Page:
Whole Wheat Cibatta

Screen shot 2011-10-13 at 2.11.53 PM

This versatile dough recipe from Master Baker Peter Reinheart works well for breadsticks, ciabatta, focaccia, pizza, and regular loaves of bread. Make the dough on day one and form the final product on day two, letting the dough rest overnight in the refrigerator. Watch Mary Ann Esposito make Whole Wheat Cibatta at CiaoItalia.com!

Course:
Cuisine:

Ingredients

  • 4 cups whole wheat flour
  • 1 1/4 teaspoons sea salt
  • 1 1/2 teaspoons honey
  • 1 1/4 teaspoons instant yeast
  • 2 cups plus 2 tablespoons cold water
  • 1 1/2 tablespoons extra virgin olive oil

Directions

  1. On Day 1: Using an electric mixer fitted with the paddle attachment, place all the ingredients except the olive oil in the bowl and mix on low speed for 2 minutes.The dough will be sticky but fairly smooth. If it seems too stiff,drizzle in some additional water, a teaspoon at a time until it becomes sticky.
  2. With the machine off, pour the oil over the dough, scrape down the sides of the bowl and then mix on low speed for another15 seconds. Let the dough rest uncovered in the mixer for 5 minutes. Mix again,on medium speed for 30 seconds to a minute.The dough will be smoother and stronger, but it will still be sticky. If it is too wet and feels like a batter and does not have enough structure to hold together, add some additional flour. Even though sticky,the dough should be able to pass the windowpane test when stretched gently with wet hands.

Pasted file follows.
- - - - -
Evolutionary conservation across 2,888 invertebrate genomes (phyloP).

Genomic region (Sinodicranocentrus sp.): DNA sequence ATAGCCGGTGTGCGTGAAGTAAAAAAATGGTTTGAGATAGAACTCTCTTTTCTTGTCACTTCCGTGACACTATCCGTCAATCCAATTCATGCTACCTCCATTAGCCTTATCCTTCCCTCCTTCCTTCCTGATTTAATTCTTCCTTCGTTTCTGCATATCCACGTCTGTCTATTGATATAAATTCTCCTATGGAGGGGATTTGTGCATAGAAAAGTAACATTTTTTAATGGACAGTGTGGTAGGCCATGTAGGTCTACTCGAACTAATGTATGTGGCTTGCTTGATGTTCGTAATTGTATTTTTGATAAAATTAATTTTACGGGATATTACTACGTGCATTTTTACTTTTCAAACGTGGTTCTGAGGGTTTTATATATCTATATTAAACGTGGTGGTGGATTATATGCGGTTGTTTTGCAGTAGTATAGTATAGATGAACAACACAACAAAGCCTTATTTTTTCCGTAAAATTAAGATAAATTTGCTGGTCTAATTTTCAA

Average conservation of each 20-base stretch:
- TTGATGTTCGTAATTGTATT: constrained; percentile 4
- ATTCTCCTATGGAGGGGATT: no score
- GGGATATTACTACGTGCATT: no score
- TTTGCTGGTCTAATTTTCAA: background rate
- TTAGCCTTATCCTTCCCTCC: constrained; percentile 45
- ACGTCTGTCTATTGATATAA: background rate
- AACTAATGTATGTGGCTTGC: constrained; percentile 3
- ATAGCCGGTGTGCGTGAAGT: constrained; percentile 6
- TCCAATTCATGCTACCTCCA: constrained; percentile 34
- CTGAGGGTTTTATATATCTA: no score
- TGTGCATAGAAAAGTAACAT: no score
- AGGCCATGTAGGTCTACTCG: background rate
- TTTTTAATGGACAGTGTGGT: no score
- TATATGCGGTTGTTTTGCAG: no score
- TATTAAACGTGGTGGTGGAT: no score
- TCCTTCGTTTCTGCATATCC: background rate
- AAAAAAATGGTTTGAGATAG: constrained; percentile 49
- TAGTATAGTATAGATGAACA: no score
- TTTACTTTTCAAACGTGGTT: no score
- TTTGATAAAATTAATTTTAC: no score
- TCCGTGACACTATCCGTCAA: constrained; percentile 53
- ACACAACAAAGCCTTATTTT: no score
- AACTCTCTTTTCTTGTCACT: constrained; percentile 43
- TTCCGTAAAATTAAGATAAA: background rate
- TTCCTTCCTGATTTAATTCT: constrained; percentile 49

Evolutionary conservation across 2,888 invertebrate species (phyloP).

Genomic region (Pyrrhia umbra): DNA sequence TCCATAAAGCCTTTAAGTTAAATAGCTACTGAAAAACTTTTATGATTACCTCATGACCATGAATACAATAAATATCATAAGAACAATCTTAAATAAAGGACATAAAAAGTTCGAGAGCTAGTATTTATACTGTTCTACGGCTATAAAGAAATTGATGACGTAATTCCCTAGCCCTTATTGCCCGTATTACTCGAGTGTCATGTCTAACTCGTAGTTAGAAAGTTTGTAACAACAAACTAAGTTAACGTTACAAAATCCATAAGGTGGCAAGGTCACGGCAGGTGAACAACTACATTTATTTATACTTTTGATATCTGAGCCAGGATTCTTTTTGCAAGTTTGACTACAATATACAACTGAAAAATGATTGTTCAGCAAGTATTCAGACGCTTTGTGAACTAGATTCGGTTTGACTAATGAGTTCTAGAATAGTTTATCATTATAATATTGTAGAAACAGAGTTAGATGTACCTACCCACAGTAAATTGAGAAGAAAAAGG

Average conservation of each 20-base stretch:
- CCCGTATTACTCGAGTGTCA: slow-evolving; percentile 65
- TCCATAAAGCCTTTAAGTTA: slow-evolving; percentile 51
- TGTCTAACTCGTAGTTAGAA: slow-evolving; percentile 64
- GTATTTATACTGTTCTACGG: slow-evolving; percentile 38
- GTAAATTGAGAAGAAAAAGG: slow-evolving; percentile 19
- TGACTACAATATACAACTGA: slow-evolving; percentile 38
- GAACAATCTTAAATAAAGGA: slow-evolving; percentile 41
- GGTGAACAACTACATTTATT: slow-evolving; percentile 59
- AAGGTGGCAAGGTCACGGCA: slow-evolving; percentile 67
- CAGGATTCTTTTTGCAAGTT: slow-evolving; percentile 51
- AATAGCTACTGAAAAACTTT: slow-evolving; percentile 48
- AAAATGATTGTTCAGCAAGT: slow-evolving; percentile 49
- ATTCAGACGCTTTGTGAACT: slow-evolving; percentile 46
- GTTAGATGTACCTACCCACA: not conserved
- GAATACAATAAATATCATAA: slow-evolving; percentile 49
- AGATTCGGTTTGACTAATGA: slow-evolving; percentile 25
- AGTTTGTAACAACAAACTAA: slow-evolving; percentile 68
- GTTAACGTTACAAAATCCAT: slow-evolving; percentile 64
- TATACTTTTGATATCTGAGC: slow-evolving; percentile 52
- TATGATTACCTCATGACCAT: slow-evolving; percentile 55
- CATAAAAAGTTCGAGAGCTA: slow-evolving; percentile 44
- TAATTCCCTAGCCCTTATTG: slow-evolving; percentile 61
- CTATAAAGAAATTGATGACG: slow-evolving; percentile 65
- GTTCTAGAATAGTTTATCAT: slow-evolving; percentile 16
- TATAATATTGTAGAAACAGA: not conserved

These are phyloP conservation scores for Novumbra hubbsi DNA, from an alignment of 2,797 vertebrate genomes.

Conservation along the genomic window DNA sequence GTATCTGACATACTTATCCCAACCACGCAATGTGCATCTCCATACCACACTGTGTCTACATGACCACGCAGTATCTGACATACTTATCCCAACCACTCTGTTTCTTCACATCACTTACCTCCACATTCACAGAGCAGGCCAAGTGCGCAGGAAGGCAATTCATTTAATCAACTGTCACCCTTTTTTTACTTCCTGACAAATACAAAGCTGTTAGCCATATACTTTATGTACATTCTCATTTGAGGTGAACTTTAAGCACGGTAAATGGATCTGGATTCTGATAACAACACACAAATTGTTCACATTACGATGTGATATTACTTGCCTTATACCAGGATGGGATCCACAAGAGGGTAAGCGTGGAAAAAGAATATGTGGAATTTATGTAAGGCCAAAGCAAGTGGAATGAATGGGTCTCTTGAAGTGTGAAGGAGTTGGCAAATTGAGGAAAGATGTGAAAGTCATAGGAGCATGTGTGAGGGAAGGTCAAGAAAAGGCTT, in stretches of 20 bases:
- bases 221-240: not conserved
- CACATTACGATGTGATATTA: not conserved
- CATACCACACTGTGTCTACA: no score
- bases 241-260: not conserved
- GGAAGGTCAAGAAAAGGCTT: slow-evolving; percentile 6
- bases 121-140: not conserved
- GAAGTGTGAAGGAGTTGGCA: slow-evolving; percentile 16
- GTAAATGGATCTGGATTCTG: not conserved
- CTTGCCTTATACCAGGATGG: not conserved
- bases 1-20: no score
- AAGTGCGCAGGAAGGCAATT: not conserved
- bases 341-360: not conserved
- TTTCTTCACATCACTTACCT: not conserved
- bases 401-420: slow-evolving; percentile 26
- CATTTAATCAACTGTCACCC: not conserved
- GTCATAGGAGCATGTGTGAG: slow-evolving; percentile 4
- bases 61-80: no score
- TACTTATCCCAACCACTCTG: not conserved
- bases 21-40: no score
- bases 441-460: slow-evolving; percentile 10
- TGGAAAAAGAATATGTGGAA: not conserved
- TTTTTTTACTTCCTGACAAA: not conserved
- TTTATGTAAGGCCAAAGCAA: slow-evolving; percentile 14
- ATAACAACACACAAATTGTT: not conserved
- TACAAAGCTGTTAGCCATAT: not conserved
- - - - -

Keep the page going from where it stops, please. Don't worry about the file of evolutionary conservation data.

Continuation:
3. If mixing by hand, follow the same process as above, using a large mixing spoon to replicate the paddle. Keep a bowl of water handy and dip the spoon in the water from time to time to keep the dough from sticking. Use a plastic bowl scraper, also dipped in water, to continually scrape down the bowl.You can also use your hands to mix the dough, also dipping them in water to prevent sticking. Adjust the water or flour, as needed. After 2 or 3 minutes of mixing, add the olive oil and mix for another 15 seconds, long enough only to coat the dough. Let the dough rest in the bowl for 5 minutes, uncovered, and then mix again for 1 minute. The dough will be smoother and stronger, but it will still be sticky. If it is too wet and feels like a batter and does not have enough structure to hold together, add some additional flour.Even though sticky, the dough should be able to pass the windowpane test when stretched gently with wet hands.
  4. Coat the dough with olive oil and place it in a large oiled bowl or plastic bag; refrigerate for overnight cold fermentation. The dough can remain refrigerated for up to 3 days before use.
  5. On Day 2: Shape the dough into the desired form and place in the appropriate-shaped pan or baking sheet that has been oiled with a brush or sprayed with olive oil. Allow to rise at room temperature until doubled in size.
  6. Preheat the oven to 550°F.
  7. Bake the shaped dough for 10 minutes, and then lower the oven to 465°F and bake the bread for another 10 to 20 minutes,depending on the shape and thickness of the dough.
  8. If using a baking stone, preheat it at 550°F for 25 minutes. Place the formed dough on oiled parchment paper to make sliding the dough onto the heated stone easier. Follow the baking times as above.